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“No question.”

That was Darrelle Revis’ answer to the query of whether he’ll still be an elite shutdown cornerback after his season-ending ACL tear.

The real question is whether Revis thinks he’ll be a Jet in 2014. While the owner of the coolest island property this side of the Mason-Dixon line didn’t get asked that, he was asked about whether he thinks he’ll have to prove himself before the Jets give him a new (and likely record-setting) contract.

“Probably, probably. Every year you’ve got to come in here and prove yourself,” Revis said.

“I’m sure it might raise people’s eyebrows about how I’m going to look when I come back. I’m OK with that; I wouldn’t expect anything less. I’m going to do what I do. I’m going to work hard. I’m going to come back. I’m going to treat it like any other offseason.”

The real problem is not Revis’ recovery, nor is it the front office’s willingness to shed old grudges and loosen the purse strings for the best player in franchise history (sit down, Joe). The issue is that this injury shifts the momentum in this fractured relationship from Mike Tannenbaum and company to Revis and his agents, Neil Schwartz and Jonathan Feinsod -- agents that have a history of clashing with the Jets’ front office and for using whatever momentum/perceived advantage they have in their client’s favor.

Just like the Jets were right to hold out on any sort of contract offers this past offseason, Revis’ reps likely won’t be in the mood to talk this summer. They know any sort of deal before Revis plays again puts their client at a disadvantage. Revis’ agents know that with modern medicine and their client’s work ethic (and desire to get that record deal), Revis will be back and they’ll want him to be paid like the top defensive player in football. However, given the timeframe of the injury and the recovery, Revis is unlikely to start playing like that until somewhere after the first quarter of the 2013 season.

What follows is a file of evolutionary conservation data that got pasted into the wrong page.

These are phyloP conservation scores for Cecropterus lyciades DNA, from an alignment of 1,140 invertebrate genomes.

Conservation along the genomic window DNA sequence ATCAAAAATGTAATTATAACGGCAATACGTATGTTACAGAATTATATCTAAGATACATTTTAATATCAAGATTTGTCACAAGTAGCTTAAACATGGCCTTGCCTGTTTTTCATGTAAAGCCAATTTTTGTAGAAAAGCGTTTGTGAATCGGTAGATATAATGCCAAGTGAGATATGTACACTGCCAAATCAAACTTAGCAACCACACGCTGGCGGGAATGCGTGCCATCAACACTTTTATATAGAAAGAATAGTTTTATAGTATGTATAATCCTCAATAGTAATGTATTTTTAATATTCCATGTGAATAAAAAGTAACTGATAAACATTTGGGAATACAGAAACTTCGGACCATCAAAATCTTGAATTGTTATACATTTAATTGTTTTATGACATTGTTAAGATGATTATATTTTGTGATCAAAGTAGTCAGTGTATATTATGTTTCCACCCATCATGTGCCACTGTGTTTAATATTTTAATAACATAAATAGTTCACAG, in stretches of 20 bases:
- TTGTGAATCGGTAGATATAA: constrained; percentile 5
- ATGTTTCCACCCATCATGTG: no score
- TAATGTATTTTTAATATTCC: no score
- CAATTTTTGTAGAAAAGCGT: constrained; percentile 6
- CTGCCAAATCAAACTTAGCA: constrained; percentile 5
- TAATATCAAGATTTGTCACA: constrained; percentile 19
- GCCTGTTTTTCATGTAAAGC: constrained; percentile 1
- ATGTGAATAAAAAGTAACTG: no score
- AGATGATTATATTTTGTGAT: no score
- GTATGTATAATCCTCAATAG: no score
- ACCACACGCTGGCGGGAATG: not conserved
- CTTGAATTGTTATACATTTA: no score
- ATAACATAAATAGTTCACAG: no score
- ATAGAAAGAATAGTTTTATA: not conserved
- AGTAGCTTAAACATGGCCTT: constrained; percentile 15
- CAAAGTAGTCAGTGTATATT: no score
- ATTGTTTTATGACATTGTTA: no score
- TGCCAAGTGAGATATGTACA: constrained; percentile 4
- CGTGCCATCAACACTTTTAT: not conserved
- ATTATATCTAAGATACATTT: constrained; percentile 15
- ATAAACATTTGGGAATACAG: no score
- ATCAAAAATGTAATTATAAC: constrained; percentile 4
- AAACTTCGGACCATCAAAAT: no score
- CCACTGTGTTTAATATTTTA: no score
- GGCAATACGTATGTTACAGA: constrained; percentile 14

So now we’re looking at Revis returning to play with one year left on his deal and the Jets unable to use the franchise tag. Revis’ team will see free agency and a league-wide bidding war on the horizon and if the Jets want to talk contract during the season, they’ll have to account for that extra money. Advantage: Revis.

So now the Jets are faced with two realistic options. One, they can begin preliminary talks during training camp and overpay for Revis once he shows he hasn’t lost a step during the 2013 season. Or, they can let this process get to the open market and, given their precarious cap situation, likely be outbid by a desperate team (see: Williams, Mario).

I don’t think a new front office solves this issue either. Yes, it may help the relationship with Revis’ team, but it won’t change the way they view this contract. Regardless of whether Tannenbaum is still in charge next year, the Jets will either be faced a contract that is an eventual cap killer (no matter how deserved it might be) or they’ll have to face losing their best player and the team-killing PR hit that comes with it (something they are loathe to do).

Either way, the Jets lose.

Tags: News, Editorial Aside, Opinion
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